Elderly woman dies on lockdown from 'long term isolation'

"Sometimes she'd say something like: 'I just don’t understand. Why are they doing this to us?'" Nan Thomas, Rita's younger daughter, said.


The daughter of a 95-year-old woman who had been on lockdown at Rosecastle of Zephyrhills Assisted Living & Memory Care in Florida said that her mother did not "die from a heart attack, or a stroke ... She didn't die from old age ... My mother died from long-term isolation. That is what killed her."

Rita Thomas had reportedly filled her days with a strong routine, including dining out at restaurants, playing bingo and cards, going for a walk every day, and visiting every weekend with her daughter, family and friends.

This all changed when on March 13, Florida Governor Ron DeSantis and the Agency for Health Care Administration ordered that visits be banned from nursing homes and assisted living facilities in an effort to stifle the spread of the coronavirus. Though many homes made exceptions for those who were living there, Thomas' home resisted this, according to the Miami Herald.

Thomas's family accepted the protocols at first, with Thomas having a weak immune system on top of having just recovered from a stroke and minor surgery making her vulnerable to the virus.

And as the rest of the state began to open again, the lockdown and isolation continued at Florida's elder-care homes.

Thomas' daughter, Linda Gardner, said: "She said to me: 'Linda. I've had a good life. I am ready to die. I don't want to live this way anymore. I stopped eating,'" recalling a conversation she had with her mother in August. It was just weeks later that Thomas was hospitalized for complications from malnutrition.

"Sometimes she'd say something like: 'I just don’t understand. Why are they doing this to us?'" Nan Thomas, Rita's younger daughter, said. "We kept hoping they were going to open the doors and I would be able to bring her to my house again, and we'd go out to eat, get her strong."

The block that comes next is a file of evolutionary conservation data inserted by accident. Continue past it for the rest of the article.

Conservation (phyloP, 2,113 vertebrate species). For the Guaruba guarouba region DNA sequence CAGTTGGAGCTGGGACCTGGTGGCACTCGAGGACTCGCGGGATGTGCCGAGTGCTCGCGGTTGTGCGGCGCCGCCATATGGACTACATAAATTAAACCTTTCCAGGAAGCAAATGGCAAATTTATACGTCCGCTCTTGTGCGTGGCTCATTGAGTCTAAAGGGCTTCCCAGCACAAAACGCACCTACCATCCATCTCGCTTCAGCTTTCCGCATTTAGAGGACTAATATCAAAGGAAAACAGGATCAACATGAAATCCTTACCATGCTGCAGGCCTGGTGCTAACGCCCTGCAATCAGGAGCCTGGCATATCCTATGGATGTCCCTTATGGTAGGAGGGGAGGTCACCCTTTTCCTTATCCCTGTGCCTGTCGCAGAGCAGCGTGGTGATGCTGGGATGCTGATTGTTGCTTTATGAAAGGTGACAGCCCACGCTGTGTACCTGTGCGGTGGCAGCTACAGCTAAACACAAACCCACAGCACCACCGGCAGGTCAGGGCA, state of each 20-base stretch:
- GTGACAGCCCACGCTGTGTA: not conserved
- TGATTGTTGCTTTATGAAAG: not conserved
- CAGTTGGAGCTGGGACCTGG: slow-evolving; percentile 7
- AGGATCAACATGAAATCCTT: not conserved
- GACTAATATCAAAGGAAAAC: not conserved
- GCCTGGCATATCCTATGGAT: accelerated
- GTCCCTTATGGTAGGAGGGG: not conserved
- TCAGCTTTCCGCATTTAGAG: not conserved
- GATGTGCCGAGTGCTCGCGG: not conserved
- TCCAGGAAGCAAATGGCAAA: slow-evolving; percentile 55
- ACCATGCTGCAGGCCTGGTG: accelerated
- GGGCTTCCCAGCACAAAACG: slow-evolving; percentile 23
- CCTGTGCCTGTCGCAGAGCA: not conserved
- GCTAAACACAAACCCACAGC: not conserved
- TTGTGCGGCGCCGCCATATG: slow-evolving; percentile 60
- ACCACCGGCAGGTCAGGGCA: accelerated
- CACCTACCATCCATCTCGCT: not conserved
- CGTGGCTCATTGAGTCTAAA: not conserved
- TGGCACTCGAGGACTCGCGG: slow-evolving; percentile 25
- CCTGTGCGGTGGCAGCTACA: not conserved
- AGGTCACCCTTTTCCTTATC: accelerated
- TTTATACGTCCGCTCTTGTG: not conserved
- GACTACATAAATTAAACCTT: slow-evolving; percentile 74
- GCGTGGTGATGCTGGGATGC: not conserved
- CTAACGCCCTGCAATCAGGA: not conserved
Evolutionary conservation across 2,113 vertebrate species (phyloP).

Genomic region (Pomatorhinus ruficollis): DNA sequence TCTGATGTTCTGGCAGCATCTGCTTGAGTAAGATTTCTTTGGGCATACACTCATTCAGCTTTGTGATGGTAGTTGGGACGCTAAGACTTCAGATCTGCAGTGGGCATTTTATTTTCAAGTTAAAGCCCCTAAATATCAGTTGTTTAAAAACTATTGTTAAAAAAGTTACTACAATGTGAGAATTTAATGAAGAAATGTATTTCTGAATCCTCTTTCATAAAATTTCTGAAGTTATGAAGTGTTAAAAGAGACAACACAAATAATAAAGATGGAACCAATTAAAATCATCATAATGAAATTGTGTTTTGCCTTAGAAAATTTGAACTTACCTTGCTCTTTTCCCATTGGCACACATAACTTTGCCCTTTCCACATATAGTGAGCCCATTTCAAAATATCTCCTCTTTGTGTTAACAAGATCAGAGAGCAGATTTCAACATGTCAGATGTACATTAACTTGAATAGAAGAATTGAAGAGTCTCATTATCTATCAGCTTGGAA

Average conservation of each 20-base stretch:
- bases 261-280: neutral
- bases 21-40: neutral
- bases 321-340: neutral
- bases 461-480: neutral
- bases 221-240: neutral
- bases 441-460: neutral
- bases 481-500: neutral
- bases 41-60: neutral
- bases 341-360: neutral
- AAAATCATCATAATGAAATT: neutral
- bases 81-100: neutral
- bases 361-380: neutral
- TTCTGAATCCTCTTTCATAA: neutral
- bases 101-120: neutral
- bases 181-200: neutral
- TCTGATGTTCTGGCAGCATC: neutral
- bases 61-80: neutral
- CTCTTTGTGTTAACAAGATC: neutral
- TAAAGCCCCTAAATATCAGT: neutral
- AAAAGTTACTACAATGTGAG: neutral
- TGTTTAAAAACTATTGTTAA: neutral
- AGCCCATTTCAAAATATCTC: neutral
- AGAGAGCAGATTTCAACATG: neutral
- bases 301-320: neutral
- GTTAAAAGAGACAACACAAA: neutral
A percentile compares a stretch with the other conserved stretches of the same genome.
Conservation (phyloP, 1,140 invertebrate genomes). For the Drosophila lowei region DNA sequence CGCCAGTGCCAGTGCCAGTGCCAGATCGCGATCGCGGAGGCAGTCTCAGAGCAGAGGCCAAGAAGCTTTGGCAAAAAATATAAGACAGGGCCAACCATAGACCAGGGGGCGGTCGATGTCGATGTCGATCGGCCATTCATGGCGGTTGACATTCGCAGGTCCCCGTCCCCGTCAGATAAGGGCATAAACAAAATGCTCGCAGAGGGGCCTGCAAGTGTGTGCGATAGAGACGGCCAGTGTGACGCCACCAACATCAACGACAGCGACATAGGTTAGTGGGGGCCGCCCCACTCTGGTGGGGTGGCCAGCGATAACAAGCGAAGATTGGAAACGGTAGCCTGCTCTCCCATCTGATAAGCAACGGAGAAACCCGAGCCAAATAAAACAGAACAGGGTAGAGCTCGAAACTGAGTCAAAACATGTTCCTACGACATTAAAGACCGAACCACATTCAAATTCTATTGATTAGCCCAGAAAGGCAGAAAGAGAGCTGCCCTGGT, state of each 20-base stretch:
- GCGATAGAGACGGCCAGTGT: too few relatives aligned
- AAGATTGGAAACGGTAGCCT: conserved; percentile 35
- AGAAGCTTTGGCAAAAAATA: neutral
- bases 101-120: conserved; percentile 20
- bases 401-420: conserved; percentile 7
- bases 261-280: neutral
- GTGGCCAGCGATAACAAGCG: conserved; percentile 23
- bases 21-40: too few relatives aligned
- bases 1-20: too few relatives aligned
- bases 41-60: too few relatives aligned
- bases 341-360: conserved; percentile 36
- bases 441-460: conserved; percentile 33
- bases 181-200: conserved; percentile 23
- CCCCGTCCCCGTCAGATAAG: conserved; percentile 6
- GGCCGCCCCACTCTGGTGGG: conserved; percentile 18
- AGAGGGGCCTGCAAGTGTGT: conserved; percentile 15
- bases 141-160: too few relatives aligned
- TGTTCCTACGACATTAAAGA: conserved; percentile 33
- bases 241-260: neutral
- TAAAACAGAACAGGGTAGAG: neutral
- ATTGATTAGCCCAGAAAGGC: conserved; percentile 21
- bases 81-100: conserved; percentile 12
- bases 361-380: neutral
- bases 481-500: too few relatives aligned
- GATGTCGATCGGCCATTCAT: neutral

"I truly hold the governor and his medical advisers responsible for my mother's quick decline and her pending death," Thomas wrote to the Herald, just days after bringing her mother home to die as opposed to leaving her in the hospital.

The Herald reported: "Early in the pandemic, his [DeSantis'] emergency officials directed personal protective equipment and coronavirus testing kits to facilities. But he has also drawn criticism from advocates for his inconsistent and incomplete testing policy at long-term care facilities, waiting more than three months to require regular testing of staff, despite evidence they were the primary source of infection. And, starting this month, his Agency for Health Care Administration will no longer require staff at assisted living facilities like Rosecastle to be tested regularly for the contagious disease."

As a result, the vivacious 95-year-old willed herself to die just two weeks ago because she could no longer handle the pandemic-imposed isolation.

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